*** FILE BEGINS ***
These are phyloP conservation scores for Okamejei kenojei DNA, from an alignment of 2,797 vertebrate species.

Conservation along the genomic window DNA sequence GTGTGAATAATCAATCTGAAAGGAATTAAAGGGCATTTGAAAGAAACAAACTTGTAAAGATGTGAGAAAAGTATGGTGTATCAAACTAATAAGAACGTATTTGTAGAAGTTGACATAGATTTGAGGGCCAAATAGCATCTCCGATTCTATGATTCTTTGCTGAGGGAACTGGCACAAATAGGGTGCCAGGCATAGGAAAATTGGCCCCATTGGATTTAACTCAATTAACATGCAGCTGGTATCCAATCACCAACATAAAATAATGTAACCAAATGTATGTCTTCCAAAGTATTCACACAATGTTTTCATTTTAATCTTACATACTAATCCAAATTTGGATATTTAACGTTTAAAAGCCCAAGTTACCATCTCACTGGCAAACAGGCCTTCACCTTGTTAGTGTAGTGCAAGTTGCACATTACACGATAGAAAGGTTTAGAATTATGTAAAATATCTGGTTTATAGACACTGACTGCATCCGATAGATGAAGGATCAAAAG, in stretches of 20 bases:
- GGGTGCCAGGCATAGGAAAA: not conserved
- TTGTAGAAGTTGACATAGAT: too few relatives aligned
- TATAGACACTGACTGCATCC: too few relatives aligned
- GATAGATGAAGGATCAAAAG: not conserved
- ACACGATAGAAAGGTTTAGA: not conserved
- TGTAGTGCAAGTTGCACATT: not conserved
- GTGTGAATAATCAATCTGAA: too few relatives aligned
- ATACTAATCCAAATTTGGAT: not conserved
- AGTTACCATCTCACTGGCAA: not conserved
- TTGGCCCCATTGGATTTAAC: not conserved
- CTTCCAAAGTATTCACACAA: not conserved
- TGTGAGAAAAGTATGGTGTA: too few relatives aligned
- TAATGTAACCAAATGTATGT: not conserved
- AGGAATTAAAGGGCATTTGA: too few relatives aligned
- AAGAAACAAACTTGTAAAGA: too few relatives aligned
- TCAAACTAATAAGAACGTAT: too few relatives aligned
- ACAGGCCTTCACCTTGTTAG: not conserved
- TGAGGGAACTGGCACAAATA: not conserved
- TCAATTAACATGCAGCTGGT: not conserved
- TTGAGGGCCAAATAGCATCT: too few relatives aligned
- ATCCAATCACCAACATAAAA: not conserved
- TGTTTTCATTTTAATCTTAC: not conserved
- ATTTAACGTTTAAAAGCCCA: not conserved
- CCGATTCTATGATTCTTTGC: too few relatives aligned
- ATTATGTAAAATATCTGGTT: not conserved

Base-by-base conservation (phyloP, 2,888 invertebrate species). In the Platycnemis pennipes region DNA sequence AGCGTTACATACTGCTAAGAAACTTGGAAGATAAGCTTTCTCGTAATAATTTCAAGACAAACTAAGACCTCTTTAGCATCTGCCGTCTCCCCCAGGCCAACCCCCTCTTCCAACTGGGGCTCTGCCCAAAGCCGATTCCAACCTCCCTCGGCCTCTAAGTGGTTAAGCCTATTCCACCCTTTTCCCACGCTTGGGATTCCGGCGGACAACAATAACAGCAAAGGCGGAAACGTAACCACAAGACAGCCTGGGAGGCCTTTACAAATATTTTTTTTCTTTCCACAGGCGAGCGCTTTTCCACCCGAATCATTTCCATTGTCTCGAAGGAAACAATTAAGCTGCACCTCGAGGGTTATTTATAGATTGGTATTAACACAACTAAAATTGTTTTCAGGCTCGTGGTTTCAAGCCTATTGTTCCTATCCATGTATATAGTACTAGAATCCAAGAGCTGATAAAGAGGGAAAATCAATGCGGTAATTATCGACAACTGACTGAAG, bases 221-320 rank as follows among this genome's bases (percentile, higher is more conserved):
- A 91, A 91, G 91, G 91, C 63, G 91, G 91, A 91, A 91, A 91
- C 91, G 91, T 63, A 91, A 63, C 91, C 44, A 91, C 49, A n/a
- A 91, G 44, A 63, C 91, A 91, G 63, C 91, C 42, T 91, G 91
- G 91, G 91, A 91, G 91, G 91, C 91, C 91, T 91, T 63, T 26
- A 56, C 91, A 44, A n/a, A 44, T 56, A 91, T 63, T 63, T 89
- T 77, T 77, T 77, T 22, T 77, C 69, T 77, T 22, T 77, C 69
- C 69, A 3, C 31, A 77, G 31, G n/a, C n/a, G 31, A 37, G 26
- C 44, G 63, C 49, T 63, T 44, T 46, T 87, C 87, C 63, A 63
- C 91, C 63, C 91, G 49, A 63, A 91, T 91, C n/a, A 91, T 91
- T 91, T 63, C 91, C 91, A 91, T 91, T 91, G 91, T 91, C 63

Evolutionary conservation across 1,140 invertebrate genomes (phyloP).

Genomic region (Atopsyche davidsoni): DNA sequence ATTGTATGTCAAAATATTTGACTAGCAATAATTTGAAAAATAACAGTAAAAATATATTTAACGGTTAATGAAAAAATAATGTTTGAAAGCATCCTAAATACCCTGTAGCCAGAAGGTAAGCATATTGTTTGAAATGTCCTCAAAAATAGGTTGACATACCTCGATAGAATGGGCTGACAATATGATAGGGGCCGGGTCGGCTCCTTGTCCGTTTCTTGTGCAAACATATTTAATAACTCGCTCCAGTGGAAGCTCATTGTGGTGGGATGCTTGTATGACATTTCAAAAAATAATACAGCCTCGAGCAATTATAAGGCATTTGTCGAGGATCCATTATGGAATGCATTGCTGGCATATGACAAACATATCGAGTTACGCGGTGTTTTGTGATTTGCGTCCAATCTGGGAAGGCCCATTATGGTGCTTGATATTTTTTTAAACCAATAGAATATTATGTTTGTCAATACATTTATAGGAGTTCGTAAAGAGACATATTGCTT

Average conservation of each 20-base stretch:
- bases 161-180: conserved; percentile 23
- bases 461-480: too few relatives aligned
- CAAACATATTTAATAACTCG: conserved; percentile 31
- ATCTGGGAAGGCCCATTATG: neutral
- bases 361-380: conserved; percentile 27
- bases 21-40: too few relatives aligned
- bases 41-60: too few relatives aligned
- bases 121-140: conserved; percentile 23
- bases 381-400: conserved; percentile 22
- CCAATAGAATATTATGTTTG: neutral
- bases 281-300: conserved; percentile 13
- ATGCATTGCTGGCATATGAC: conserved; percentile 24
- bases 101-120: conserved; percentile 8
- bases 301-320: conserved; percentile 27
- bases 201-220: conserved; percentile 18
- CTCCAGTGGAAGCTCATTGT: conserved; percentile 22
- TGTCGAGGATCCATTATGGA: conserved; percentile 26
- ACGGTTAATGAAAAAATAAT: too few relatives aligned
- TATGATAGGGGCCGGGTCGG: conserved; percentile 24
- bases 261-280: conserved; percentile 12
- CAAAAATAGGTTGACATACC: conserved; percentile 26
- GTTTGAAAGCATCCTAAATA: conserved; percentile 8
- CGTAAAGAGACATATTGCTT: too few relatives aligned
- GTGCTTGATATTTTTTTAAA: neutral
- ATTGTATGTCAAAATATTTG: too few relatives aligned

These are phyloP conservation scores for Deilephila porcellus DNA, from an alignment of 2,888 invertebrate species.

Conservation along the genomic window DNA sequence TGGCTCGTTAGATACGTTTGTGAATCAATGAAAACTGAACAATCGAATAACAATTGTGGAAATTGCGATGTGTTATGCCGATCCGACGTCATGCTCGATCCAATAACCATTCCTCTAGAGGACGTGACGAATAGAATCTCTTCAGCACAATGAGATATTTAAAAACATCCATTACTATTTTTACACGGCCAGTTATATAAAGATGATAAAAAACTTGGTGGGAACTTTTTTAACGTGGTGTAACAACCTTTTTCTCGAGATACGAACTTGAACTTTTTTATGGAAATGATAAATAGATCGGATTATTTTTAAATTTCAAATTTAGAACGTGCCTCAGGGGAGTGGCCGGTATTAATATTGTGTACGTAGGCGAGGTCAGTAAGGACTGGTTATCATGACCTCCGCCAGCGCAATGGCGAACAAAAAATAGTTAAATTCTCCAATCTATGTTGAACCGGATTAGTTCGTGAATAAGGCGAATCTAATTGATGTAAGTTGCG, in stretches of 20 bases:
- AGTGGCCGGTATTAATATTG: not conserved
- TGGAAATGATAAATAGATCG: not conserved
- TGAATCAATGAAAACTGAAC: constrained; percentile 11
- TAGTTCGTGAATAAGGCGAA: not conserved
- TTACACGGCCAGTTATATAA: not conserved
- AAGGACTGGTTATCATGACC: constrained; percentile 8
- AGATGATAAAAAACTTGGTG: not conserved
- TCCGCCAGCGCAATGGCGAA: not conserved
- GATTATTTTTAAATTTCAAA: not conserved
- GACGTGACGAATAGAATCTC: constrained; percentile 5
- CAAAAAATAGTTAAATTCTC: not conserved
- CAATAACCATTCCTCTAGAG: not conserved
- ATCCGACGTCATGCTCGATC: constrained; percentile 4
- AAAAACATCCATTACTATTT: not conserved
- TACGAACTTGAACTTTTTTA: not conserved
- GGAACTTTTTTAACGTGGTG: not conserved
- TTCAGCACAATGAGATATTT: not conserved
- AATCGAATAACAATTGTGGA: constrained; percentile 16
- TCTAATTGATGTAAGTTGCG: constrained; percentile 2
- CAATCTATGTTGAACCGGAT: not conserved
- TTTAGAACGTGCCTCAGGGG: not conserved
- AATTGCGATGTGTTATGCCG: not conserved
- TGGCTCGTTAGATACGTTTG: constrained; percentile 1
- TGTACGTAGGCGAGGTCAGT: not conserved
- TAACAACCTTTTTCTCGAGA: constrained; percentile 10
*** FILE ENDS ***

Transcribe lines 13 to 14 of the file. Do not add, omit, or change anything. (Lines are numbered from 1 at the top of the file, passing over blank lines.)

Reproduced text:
- CTTCCAAAGTATTCACACAA: not conserved
- TGTGAGAAAAGTATGGTGTA: too few relatives aligned